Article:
The Historic Districts Council of the city of New York and the Elmhurst History and Cemeteries Preservation Society are hoping to save from demolition an important cultural landmark in Elmhurst, Queens. [Read more…] about Home of ‘First Lady of Polish Americans’ Threatened With Demolition
The history of Bowne House has often been dominated by John Bowne and his struggle for religious freedom. However, Bowne House Historical Society is now showcasing the contributions and activism of the no-less remarkable women affiliated with the Bowne House.
From John’s resolute Quaker wife, Hannah Feake, in the 17th century, to the “Parsons Sisters” who preserved the Bowne House and its legacy in the 20th, these women preachers, world travelers, philanthropists, social reformers, and preservationists made a significant difference outside the spotlight reserved for men. Our research into these and other remarkable Bowne women is ongoing. [Read more…] about Four Centuries of Influential Women at Queens’ Bowne House
In this episode of Someone Lived Here, Kendra Gaylord visits to the Lewis Latimer House in Queens, NY. Lewis Latimer was an inventor and electrical pioneer who shaped the history of objects we still use every day. He was African American, the son of escaped slaves, and also an artist and poet. [Read more…] about Someone Lived Here: Lewis Latimer House in Queens
Fifty years ago this month, John Vliet Lindsay, 103rd mayor of New York and national paragon of urban progressivism, faced ruin in Rego Park.
The worst winter storm in in almost two decades hit on Sunday, February 9, 1969, dumping 15 inches in Central Park and 20 inches out at Kennedy Airport in Queens and resulting in the deaths of 42 people. Seventy-two hours later, much of the city was dug out and businesses and schools were slowly getting back to normal.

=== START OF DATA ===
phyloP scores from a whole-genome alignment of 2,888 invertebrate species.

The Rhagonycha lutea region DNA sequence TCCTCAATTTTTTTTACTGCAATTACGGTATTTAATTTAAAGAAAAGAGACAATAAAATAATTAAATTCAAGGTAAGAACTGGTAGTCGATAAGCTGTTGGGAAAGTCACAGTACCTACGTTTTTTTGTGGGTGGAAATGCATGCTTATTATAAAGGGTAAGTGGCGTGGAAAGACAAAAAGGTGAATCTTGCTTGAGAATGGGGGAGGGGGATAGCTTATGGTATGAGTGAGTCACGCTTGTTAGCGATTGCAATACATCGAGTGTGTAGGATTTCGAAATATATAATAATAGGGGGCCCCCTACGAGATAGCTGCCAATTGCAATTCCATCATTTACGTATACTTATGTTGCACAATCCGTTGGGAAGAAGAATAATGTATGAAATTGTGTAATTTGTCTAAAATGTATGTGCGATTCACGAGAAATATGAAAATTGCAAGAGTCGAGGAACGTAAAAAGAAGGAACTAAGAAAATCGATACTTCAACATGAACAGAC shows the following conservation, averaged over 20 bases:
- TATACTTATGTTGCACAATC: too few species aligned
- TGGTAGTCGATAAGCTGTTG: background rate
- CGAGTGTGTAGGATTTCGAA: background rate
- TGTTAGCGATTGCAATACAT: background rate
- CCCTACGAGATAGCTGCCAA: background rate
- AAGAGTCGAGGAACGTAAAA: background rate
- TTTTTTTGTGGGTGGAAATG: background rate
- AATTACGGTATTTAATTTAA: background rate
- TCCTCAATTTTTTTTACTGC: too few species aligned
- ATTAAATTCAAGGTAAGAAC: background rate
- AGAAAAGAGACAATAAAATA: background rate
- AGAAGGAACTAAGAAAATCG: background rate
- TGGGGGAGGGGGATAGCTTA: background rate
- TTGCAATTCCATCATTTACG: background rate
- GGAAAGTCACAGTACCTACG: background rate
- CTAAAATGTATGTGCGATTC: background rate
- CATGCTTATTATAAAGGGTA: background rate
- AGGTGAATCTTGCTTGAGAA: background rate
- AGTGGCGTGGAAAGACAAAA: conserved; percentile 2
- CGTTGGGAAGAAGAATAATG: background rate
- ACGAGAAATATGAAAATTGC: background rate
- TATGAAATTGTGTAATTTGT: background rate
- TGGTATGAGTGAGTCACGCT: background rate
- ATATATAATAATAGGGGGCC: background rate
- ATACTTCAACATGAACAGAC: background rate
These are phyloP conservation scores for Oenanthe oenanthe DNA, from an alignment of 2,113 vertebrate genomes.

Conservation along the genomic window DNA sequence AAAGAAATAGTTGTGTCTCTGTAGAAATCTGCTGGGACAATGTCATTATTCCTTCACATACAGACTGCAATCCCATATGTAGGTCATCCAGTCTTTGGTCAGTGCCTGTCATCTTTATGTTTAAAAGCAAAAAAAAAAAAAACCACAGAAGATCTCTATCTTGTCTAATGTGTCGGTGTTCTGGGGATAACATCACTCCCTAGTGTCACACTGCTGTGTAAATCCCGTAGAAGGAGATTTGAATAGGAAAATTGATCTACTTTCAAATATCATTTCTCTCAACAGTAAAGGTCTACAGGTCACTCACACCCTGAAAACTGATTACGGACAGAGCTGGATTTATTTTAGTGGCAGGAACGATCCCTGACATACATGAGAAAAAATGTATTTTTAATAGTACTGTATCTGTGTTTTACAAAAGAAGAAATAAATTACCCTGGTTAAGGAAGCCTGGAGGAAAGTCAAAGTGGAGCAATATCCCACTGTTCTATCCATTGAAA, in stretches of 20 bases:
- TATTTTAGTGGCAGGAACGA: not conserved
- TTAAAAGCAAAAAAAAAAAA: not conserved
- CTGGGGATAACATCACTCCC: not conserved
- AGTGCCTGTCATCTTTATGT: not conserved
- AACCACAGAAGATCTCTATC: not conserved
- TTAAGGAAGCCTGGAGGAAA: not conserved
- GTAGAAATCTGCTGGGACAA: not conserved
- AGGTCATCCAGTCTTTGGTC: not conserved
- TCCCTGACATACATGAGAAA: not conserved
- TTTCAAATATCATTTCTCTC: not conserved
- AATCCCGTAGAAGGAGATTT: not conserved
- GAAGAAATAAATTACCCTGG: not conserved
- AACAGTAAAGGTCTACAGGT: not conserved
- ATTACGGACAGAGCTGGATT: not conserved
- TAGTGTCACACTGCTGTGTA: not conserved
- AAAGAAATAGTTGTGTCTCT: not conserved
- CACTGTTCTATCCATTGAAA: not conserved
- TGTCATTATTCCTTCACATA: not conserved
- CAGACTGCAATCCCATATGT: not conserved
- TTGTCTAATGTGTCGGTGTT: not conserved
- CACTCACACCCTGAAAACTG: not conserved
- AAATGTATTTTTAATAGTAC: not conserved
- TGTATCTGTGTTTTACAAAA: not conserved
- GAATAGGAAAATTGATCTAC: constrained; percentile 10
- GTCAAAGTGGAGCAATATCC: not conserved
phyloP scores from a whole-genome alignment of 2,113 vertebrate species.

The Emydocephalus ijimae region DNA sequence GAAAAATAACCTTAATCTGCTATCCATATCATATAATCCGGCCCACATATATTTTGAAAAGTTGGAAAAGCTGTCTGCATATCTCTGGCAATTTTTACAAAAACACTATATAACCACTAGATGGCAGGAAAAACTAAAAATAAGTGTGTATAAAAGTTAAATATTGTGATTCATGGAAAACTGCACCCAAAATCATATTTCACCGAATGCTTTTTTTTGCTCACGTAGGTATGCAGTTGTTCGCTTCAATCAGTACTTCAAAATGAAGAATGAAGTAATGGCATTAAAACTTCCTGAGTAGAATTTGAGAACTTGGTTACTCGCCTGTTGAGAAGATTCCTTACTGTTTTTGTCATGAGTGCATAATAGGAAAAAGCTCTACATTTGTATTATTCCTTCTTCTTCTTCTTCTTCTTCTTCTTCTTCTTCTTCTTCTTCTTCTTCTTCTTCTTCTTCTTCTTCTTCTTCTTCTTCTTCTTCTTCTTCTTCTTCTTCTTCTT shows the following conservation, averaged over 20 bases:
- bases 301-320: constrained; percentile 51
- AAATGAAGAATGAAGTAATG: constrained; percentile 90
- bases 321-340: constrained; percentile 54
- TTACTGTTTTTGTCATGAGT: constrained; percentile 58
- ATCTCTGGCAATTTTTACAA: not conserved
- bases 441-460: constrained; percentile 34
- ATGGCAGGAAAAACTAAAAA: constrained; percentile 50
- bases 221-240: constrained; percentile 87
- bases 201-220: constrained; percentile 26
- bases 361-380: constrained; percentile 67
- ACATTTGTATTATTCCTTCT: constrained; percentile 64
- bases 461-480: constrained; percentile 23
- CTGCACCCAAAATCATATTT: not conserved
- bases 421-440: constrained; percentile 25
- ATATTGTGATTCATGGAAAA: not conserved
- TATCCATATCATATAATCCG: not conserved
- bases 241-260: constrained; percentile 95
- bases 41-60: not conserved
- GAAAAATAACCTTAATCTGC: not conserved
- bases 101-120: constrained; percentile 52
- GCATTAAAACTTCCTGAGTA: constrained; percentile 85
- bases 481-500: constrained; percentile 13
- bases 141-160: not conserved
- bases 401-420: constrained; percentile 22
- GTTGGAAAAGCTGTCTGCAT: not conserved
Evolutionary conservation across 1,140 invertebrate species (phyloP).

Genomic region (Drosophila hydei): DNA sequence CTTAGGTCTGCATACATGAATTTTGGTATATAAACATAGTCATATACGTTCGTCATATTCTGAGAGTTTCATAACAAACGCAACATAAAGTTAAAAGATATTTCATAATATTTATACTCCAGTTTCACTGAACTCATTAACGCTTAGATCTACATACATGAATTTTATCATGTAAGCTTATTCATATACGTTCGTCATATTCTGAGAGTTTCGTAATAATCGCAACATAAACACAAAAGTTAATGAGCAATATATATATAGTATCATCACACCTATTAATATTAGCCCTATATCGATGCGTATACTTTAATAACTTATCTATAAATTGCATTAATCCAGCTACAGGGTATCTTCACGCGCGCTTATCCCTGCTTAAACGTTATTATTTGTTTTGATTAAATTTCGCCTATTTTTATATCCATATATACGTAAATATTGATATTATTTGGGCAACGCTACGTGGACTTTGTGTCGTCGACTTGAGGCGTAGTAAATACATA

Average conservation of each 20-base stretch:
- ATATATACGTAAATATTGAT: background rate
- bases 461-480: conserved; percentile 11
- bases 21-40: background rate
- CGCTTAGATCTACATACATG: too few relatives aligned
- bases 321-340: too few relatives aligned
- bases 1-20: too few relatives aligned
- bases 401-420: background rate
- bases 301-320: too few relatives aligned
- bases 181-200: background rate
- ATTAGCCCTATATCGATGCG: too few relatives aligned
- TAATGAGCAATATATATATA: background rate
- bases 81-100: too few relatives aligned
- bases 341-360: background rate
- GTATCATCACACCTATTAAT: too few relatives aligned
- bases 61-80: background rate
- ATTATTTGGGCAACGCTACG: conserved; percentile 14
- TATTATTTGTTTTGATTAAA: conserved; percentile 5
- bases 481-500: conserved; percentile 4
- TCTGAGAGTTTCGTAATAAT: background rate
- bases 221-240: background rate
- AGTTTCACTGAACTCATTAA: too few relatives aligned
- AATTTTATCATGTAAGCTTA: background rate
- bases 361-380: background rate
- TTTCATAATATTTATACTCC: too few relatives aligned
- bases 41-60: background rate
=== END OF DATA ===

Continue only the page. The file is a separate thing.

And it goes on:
The New York City Landmarks Preservation Commission (LPC) has recently designated two historic buildings in Far Rockaway, Queens as individual landmarks: the Firehouse, Engine Companies 264 & 328/Hook and Ladder 134 at 16-15 Central Avenue, and the 53rd (now 101st) Precinct Police Station at 16-12 Mott Avenue.
These buildings are outstanding examples of early-20th century civic buildings and represent a period of significant growth in Far Rockaway. [Read more…] about Historic Buildings: Far Rockaway Fire House, Police Station
A tour of the Vander-Ende – Onderdonk House and a lecture by archeologist and historic preservation specialist Alyssa Loorya, President of Chrysalis Archeology, has been set for Thursday, May 10, 2018 from 5 to 7 pm. [Read more…] about Queens: Lecture, Tour of Vander-Ende – Onderdonk House
The Roosevelt Island Historical Society will host a free lecture by Charles Giraudet, entitled Triboro Hospital: Photographs and Impressions on Thursday, May 4, 2017 at 6:30 pm at the New York Public Library Branch on Roosevelt Island.
Triboro Hospital, located in Jamaica, Queens, was built to specialize in the treatment of tuberculosis. The facility, which was designed in 1937 and opened in 1941, was constructed during the same era as Welfare (now Roosevelt) Island’s Goldwater Hospital. [Read more…] about NYC Triboro Hospital: Photographs and Impressions
The Greater Flushing Chamber of Commerce (GFCC) and the Queens Historical Society (QHS) are co-hosting a presentation at the Queens Historical Society in Flushing, on Wednesday, January 25th, at 7 pm, “History and Commerce in the Old and the New Netherlands” by Dr. Jack Eichenbaum. [Read more…] about History and Commerce in the Old and New Netherlands
This week on The Historians Podcast, Peter Ames Carlin, author of Homeward Bound: The Life of Paul Simon. (Henry Holt, 2016) Born in New Jersey, Simon grew up in Queens, New York. Carlin sees Simon’s upbringing in the context of the Jewish immigrant experience in America. You can listen to the podcast here. [Read more…] about Paul Simon Biographer Peter Ames Carlin
Marcia M. Gallo takes a look at one of America’s most infamous crime stories, in No One Helped (2015 Cornell University). This new book examines the 1964 rape and murder of Catherine “Kitty” Genovese, in a middle-class neighborhood of Queens.
Front-page reports in the New York Times incorrectly identified thirty-eight indifferent witnesses to the crime, fueling fears of apathy and urban decay. Genovese’s life, including her lesbian relationship, was also obscured in media accounts of the crime.
Fifty years later, the story of Kitty Genovese continues to circulate in popular culture. Although it is now known that there were far fewer witnesses to the crime than was reported in 1964, the moral of the story continues to be urban apathy. No One Helped traces the Genovese story’s development and resilience while challenging the myth it created. [Read more…] about ‘No One Helped’: The Myth of Urban Apathy